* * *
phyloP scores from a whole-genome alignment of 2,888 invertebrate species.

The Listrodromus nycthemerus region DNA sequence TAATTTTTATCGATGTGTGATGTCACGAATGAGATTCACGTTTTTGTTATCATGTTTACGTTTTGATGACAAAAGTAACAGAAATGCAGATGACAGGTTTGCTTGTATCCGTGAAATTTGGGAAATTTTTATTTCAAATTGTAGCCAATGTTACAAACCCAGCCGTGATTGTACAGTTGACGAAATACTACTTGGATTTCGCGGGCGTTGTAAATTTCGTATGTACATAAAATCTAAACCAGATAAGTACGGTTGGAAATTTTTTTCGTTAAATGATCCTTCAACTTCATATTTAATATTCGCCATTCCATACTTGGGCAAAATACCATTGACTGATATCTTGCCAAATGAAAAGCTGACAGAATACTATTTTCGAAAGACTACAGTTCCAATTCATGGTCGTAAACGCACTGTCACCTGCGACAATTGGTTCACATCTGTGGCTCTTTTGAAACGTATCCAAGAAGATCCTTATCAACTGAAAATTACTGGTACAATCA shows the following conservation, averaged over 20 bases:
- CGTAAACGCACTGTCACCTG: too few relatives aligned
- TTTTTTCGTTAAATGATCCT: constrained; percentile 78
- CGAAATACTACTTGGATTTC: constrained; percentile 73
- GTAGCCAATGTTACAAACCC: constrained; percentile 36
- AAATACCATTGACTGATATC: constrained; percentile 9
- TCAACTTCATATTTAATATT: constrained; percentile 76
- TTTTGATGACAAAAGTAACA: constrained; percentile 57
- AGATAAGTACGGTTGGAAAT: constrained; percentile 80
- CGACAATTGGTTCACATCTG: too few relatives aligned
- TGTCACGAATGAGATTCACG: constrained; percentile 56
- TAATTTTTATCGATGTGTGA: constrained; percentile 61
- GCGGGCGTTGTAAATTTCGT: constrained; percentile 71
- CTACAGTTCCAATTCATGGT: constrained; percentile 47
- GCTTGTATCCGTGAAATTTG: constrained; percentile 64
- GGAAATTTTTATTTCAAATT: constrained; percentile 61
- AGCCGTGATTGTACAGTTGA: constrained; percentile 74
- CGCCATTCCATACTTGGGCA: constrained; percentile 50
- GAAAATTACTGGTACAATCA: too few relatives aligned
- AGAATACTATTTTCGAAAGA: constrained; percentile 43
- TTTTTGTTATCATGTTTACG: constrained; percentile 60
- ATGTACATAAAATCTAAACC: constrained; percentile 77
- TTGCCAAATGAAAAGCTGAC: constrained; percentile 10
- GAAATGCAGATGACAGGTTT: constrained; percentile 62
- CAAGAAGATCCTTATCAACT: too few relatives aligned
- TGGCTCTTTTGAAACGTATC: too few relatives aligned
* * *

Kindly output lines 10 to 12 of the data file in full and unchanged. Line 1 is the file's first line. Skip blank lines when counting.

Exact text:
- AGATAAGTACGGTTGGAAAT: constrained; percentile 80
- CGACAATTGGTTCACATCTG: too few relatives aligned
- TGTCACGAATGAGATTCACG: constrained; percentile 56